There were certain times when the castle underwent a “lockdown” where almost everybody was strictly confined to their rooms. This was when the “monster” was allowed by the factor to briefly leave its hidden chamber and walk the castle ramparts by night. This tradition was known as the Mad Earl’s Walk and some guests of the castle said they could see the shadow of a monstrous figure stalking those ramparts by night.

What exactly did the unfortunate “monster” look like? A few descriptions survive. One account said he resembled “a flabby egg”...a round body with a distorted head set directly into the shoulders, with stick-like arms and legs. Another description spoke of him being “a human toad”, that hopped and shambled along. Curiously, there was no adequate report on the monster’s mental state. Given such extreme deformity, it can be guessed that he was mentally as well as physically handicapped. Yet this does not necessarily have to be so. Being raised in a clammy hidden chamber with virtually no human contact would certainly lead to severe mental issues. One fanciful legend has the monster playing regular games of chess and cards with the factor and the Earl of Strathmore.

Tales of the monstrous heir and his hidden chamber persisted well into the 20th century. The 13th Earl refused to participate in the upkeep of the heir, perhaps leading to its eventual demise. The 14th Earl was told the story, but if the monster was still alive by then, it had reached a prodigious, almost unnatural age of 100 years or more. Perhaps the condition that afflicted it with deformity somehow granted it a greater lifespan as well? Maybe, just maybe, the heir lingers to this day…

That is unlikely, but the legend of the hidden heir of Glamis became so pervasive that it entered the general population and even inspired a movie! “The Maze” was an eerie 1957 film that was obviously inspired by the legend. A distant heir of the MacTeam family abruptly leaves his honeymoon and returns to his family’s ancestral Scottish castle. His determined bride tracks him down and finds him gray-haired and grim after learning an awful secret. He has been charged with taking care of Sir Roger MacTeam, the dreadfully disfigured heir of the MacTeams who was born in the 1700’s but who survives in confinement. The monster here took the “human toad” aspect of the Glamis legend literally as inspiration...Sir Roger is a monstrous frog! Modern audiences might laugh at this final revelation, but the movie is really moody and entertaining.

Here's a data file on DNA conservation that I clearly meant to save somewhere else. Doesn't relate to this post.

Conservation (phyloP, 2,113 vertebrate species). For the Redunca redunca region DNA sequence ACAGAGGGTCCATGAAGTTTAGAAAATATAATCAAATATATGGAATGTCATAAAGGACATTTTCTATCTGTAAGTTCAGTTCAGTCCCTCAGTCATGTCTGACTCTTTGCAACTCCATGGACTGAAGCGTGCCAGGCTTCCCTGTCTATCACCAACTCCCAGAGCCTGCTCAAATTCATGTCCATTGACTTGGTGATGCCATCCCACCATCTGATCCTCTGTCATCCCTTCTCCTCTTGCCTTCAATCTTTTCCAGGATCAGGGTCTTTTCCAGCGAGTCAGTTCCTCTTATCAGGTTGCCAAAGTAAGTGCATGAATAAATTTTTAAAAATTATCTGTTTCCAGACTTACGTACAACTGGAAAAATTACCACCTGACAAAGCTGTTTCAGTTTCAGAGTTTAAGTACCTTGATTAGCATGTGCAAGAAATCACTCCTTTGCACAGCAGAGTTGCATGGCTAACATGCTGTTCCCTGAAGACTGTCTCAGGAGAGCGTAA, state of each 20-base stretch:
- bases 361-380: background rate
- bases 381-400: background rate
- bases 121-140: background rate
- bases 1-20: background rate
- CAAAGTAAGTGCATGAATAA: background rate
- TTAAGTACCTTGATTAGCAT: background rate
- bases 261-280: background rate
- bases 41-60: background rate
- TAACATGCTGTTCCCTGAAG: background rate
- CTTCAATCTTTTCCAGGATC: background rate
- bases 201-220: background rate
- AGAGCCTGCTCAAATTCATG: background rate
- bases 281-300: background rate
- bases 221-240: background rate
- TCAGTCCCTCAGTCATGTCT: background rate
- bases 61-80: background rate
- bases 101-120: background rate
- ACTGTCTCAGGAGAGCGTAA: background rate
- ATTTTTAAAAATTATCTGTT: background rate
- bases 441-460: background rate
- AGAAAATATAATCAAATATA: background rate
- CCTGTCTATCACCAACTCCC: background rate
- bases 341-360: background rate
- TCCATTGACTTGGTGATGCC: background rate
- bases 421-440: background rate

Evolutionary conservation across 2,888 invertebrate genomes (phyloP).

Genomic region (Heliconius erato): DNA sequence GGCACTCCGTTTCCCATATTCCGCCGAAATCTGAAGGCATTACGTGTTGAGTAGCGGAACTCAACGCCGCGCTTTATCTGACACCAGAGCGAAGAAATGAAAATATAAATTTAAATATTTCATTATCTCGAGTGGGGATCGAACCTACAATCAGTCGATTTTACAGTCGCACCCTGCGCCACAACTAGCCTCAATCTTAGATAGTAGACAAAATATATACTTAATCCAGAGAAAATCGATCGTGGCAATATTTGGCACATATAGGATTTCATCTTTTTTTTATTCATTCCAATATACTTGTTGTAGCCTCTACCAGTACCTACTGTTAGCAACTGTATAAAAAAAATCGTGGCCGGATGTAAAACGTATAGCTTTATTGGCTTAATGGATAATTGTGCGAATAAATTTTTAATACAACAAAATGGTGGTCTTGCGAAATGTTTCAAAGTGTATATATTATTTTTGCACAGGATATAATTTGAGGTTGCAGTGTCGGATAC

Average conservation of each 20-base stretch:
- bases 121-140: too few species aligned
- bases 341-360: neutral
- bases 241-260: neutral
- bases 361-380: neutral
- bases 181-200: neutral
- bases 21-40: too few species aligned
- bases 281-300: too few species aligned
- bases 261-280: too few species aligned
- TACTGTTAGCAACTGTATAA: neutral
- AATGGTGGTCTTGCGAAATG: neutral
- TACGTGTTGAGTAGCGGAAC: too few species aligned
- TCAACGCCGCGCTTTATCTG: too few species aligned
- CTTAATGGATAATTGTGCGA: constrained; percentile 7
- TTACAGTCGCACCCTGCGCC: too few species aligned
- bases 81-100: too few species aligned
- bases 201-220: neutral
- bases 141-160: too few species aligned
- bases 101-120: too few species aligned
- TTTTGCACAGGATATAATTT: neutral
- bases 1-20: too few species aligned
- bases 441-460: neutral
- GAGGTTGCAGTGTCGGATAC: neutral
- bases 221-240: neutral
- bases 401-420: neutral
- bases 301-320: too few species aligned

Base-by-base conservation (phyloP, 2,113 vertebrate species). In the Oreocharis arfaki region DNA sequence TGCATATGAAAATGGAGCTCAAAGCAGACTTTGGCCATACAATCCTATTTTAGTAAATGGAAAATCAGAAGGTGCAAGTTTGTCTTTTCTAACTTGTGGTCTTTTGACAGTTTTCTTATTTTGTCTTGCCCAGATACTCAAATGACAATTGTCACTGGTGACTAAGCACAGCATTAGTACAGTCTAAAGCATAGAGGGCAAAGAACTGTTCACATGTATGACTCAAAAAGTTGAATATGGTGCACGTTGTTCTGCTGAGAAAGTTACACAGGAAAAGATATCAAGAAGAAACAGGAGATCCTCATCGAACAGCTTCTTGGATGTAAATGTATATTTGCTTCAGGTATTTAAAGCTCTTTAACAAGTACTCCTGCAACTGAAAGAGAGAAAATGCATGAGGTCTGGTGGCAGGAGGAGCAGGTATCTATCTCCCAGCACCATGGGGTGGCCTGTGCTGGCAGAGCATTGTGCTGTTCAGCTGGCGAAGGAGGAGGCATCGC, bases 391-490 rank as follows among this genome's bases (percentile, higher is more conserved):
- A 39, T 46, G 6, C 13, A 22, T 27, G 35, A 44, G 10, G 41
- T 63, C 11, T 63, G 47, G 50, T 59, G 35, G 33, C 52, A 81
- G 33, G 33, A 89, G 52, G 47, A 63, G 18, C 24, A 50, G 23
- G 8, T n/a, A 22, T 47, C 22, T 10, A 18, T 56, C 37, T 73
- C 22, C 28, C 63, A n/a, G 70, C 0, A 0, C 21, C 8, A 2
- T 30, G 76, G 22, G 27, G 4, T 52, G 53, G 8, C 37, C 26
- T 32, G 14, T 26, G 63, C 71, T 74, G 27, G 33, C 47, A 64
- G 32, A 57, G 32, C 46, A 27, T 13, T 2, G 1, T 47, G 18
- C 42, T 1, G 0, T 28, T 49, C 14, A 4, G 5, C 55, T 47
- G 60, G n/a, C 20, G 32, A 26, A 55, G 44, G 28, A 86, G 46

The most terrifying short story I ever read was clearly inspired by multiple legends of Glamis and I encourage every lover of the macabre to seek it out. This was “The Horror of Chilton Castle” by the grossly underrated American horror writer Joseph Payne Brennan. I first discovered the story in Brennan’s anthology of tales, “The Shapes of Midnight”. Brennan himself is a character in the story who takes a trip to Scotland to investigate his ancestral home of Chilton Castle. There, on a dark and stormy night, he encounters the factor of the castle and learns of the secret ritual that heirs of the Brennan family must perform Something hideous is hidden in the depths of the castle, a secret so horrible that it often drives the heirs mad.

Surprisingly, the secret is NOT a disfigured heir. Instead, Brennan reaches into the legend of Lady Janet Douglas to create an even more dreadful monster chained in the depths of Chilton Castle. I’ll leave you to learn the details yourselves. Not many written horror stories made a mark on me, but this one had me afraid to shut off the lights after I read it. It’s pretty clear Brennan took what he knew of Glamis and weaved it into a blood-curdling tale.

The legend of the hidden heir is by far the most infamous tale associated with Glamis. We’ve touched on many of the ghosts of Glamis, but really, there are even more tales to explore, like the magical “fairy cup” stored there and the many misfortunes linked to the nearby River Dean. But most of the major spooks I’ve touched on here.

It’s important to remember that Glamis Castle is not a decaying crumble of ancient stone, but a fully vibrant and lovely location that is inhabited and well-kept by the Bowes-Lyon family, the Earls of Straithmore and Kingshorne. It is somebody’s home. And it is open to the public. It’s one of Scotland’s most popular tourist spots.
But the darkness also remains. Few places in Europe have generated so many dire legends. I hope I’ve shed a little light on some of them for you here.

Gus an coinnich sinn a-rithist ...Until we meet again...

This is Dr. Abner Mality, turning out the lights...